Capital Gazette wins special Pulitzer Prize citation for coverage of newsroom shooting that killed five

Teens get a sobering perspective Shock Trauma shows danger of drugs, drinking.


As a nurse held a 4-inch needle and explained that it sometimes is inserted in the groin of IV drug users, Monica, 18, stood by, nervously clutching her hands and shifting her weight from one foot to the other.

Continuing her explanation, the nurse held up a chest tube and said it is inserted between the ribs to get to the lungs. Of course, she added, these procedures are done while the patient is wide awake.

Sometimes that's a necessary part of treatment at the Maryland Shock Trauma Center.

All too often, the nurses see patients involved in alcohol- or drug-related accidents, either as perpetrators or as victims. Yesterday, several Baltimore County high school students toured the center, at the University of Maryland medical complex in Baltimore, as part of the county's Adolescent Trauma Prevention Program.

The students were first-time drug or alcohol offenders who had been arrested or expelled from school for possession or use of drugs and alcohol. The program consists of a five-session course on the effects and dangers of drugs and alcohol. More than 1,100 students have completed the course since it began in 1985.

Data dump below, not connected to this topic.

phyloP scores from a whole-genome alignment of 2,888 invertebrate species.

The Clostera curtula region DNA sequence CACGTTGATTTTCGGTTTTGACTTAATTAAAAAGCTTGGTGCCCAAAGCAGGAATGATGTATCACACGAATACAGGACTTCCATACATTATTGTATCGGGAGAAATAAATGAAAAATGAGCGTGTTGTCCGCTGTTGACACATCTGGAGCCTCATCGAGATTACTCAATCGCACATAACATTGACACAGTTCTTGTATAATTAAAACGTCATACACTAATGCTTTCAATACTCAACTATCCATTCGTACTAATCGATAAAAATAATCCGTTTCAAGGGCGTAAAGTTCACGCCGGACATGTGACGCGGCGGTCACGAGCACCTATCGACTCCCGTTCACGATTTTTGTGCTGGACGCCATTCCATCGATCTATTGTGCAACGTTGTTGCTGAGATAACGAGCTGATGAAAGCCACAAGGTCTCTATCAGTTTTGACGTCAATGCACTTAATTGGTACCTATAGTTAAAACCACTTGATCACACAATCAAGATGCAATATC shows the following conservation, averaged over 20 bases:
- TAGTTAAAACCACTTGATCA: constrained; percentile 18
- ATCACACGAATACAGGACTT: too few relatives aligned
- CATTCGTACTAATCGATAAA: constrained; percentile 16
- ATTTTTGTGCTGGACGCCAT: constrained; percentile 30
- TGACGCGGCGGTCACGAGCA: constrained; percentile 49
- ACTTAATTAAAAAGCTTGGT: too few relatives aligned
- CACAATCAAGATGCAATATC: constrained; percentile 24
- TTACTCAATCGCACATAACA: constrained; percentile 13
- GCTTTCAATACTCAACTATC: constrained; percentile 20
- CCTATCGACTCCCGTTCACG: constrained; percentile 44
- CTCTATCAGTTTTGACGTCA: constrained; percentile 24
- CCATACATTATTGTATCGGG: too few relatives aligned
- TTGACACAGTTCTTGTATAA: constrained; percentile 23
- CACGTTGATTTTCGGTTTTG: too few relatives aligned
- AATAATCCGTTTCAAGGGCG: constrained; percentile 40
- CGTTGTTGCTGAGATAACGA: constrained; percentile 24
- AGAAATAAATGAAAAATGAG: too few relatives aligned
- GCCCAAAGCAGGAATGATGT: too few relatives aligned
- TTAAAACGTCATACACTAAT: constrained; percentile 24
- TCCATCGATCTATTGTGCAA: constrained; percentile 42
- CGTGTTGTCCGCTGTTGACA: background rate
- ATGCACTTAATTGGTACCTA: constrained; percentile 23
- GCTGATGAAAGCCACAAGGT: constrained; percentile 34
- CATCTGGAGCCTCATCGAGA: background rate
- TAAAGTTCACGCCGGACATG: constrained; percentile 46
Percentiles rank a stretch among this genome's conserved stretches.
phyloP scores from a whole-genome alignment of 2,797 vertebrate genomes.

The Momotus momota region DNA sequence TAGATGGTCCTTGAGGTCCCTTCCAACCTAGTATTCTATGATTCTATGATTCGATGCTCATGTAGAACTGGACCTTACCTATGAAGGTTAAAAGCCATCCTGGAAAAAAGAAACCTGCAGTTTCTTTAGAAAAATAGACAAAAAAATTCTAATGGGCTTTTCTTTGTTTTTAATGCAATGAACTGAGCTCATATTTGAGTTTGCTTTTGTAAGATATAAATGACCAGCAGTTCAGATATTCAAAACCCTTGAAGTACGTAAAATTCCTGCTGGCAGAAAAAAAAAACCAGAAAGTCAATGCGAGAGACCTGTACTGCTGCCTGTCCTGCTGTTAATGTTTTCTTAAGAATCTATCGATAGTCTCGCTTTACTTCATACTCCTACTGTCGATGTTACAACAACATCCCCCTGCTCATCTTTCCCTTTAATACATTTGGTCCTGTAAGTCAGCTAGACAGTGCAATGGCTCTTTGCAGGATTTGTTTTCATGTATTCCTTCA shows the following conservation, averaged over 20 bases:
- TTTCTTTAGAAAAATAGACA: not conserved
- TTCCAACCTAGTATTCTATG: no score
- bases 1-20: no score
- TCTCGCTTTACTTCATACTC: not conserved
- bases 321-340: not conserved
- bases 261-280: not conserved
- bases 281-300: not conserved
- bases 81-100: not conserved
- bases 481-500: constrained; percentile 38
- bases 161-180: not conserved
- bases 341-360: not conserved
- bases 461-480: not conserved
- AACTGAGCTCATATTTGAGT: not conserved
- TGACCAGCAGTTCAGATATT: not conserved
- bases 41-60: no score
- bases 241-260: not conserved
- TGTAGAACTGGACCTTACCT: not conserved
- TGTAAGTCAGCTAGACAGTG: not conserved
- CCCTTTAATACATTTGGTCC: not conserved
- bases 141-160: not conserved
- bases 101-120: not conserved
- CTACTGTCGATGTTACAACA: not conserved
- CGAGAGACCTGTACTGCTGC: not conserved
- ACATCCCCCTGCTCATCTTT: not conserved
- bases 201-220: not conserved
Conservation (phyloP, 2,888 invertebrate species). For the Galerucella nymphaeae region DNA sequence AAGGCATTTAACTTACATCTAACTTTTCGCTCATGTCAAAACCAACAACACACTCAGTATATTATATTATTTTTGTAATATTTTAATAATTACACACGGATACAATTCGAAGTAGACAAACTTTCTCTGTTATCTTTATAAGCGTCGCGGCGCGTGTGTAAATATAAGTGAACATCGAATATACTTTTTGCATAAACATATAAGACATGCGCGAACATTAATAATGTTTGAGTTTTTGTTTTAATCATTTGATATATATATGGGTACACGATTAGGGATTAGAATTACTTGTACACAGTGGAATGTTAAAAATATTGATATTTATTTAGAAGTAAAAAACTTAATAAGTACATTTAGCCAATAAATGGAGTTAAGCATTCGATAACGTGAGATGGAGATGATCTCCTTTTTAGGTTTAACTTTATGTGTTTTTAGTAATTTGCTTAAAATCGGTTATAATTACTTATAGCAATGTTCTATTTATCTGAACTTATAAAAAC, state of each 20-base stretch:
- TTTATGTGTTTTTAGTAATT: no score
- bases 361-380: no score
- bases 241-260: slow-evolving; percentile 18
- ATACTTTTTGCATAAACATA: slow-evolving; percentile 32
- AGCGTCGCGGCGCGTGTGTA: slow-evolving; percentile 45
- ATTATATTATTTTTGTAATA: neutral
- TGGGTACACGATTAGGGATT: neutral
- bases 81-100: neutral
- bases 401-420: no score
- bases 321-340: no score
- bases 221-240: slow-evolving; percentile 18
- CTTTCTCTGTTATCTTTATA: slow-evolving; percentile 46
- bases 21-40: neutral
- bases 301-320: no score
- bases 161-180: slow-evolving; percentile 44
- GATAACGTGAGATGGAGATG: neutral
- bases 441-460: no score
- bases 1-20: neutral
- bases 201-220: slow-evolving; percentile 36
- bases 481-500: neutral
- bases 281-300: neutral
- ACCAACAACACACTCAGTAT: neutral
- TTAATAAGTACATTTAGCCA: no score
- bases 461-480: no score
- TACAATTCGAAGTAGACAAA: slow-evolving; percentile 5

At the Shock Trauma Center, the students see patients who are paralyzed, in comas or otherwise severely injured. Students often faint during the tour, said nurse Debbie Yohn.

That didn't happen yesterday, but the students listened attentively as Cheryl Hammer described the treatment patients receive when they are admitted. Ms. Hammer, a nurse at the trauma center for 10 years, said that up to 90 percent of the patients are admitted because of drug- and alcohol-related accidents.

"Think before you drink, drug, and drive," she warned the students. "Think before you drink and drug. It's bad news.

"I know you all get into arguments with your parents. I know you think they don't care about you, but when I go out there to tell some parents their child is dead, I've never heard a parent say: 'Whew! what a relief! I'm glad he's gone!' They all cry," she said.

Throughout the tour, the students were somber and quiet; it's not always easy to admit the effect of visiting the Shock Trauma Center. Monica, who had wrung her hands while Ms. Hammer described trauma procedures, was nonchalant when she spoke.

"To be frank, I came here because I had to," she said. "I would have never done it for the hell of it. It was interesting, and it got me out of two classes."

Because she took the tour, Monica said, she was exempted from two of the five sessions required to complete the program. A recent high school graduate, Monica was caught buying alcohol for some friends and using a fake ID. She said she does not know if the program has changed her attitude about drinking.

Whether or not students admit the program's success, statistics show it is very effective. One year after completing the program, less than 4 percent of the students are involved in the corrections system again, said Mike Gimbel, of the county's Office of Substance Abuse.

Mr. Gimbel said students are shocked sober. Physicians say they just don't want the students to wind up as Shock Trauma patients.

"Our goal isn't to scare the kids -- it's to educate them," said Ms. Yohn. "It's tough to stand at a bedside and tell somebody they've killed their best friend. We don't want that to happen."

Copyright © 2019, The Baltimore Sun, a Baltimore Sun Media Group publication | Place an Ad